How to Design and Make a Ceramic Fireplace Surround

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I haven’t ever attempted to make anything on an architectural scale in my studio. It seemed a bit too intimidating to me. But a couple of months ago, Stephani Stephenson came to town to film a DVD on making architectural ceramics in a small, home studio setting. We are working on the edits at the moment and it should be released in September.

Stephani’s DVD made me realize that architectural ceramics is quite doable in small spaces if you go about it in a smart way. In today’s post, as a little preview to the DVD, I am presenting an article on designing and making a fireplace surround. It’s an excerpt from the newly revised How to Design, Make, and Install Ceramic Tiles and Murals: Design Tips and How-To Instructions for Handmade Ceramic Tile Projects. Download your free copy for a printer-friendly version of this article! – Jennifer Harnetty, editor.



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There are a couple of methods for designing a fireplace surround, and you’ll need complete measurements and specs for all parts of the fireplace (figure 1). For the surround I’m demonstrating here, all components were combined in the forming process so the tiles curve from one surface to the next, unlike typical tiled surrounds where the mantel face tile and firebox return are made separately then assembled on installation and the tiles meet at the edges.

Design and Template
I first plotted a general design and layout on the computer, adapting it to my measurements and enlarging everything by 9% to compensate for clay shrinkage (figure 2). I then sketched the design to scale on rosin paper, fine tuning the arch curve and angles of the cuts along the arch (figure 3). Once the design was finalized, I then traced half of the design onto heavy plastic sheeting (figure 4). This served as my template for both left and right sides of the surround.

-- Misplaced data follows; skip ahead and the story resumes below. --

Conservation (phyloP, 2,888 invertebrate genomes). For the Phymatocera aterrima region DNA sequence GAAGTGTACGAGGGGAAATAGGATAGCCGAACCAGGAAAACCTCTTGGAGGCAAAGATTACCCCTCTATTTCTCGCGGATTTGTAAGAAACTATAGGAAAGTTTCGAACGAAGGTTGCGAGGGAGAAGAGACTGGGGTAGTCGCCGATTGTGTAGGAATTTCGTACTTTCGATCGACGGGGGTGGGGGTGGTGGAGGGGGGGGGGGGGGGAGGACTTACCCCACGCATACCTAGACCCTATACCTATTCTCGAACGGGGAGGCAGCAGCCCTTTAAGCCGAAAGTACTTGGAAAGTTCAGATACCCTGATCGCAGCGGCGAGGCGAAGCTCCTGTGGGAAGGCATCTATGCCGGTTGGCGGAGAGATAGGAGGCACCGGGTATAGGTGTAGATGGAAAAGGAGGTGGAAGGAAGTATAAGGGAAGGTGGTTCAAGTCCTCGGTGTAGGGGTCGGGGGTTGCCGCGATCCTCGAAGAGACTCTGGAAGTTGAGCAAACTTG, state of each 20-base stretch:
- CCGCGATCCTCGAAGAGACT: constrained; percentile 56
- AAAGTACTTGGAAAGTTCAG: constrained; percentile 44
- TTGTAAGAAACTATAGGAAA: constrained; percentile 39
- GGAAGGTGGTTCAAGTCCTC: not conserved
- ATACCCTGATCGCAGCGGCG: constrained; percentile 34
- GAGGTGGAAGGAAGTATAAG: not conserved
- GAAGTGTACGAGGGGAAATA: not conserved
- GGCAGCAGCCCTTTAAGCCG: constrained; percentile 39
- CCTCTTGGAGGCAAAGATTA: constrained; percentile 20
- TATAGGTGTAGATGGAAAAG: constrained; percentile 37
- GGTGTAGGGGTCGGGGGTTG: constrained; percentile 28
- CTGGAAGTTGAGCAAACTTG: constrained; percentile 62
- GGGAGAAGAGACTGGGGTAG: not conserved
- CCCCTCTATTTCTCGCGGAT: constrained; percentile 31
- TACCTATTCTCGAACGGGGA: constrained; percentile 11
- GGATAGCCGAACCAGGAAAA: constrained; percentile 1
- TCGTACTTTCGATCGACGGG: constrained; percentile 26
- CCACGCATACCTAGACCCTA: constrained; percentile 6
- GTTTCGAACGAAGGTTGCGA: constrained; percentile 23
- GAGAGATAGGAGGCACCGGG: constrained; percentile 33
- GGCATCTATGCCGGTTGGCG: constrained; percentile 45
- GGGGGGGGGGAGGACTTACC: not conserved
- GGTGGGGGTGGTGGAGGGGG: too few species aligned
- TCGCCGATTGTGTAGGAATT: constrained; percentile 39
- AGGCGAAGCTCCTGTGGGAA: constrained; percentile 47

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Transferring the Design

For this surround, roll out a 1-inch thick slab of clay and transfer the pattern from plastic to clay with a water-based marker (figure 5). On my plastic template I had drawn a dotted line, 2¼ inches from the inner line of the arch. This line indicated how big the slabs would need to be to include enough clay for the firebox return along the arch. To make the 4×8 and 4×4 rectangular blocks for the lower surround, I rolled out oversized slabs that allowed for the firebox return and extra selvedge on all sides.

Forming the Return

To construct the straight blocks below the arch, I place a 2×4 next to a plaster block measuring 12×18×3 inches. The 2×4 can be clamped or nailed down, but in this case the weight of the plaster block kept it in place. Since the base of my draw tool was made from a piece of 2×2, the edge of the 2×4 was set the width of a 2×2 away from the edge of the table and the plaster block was set against the 2×4.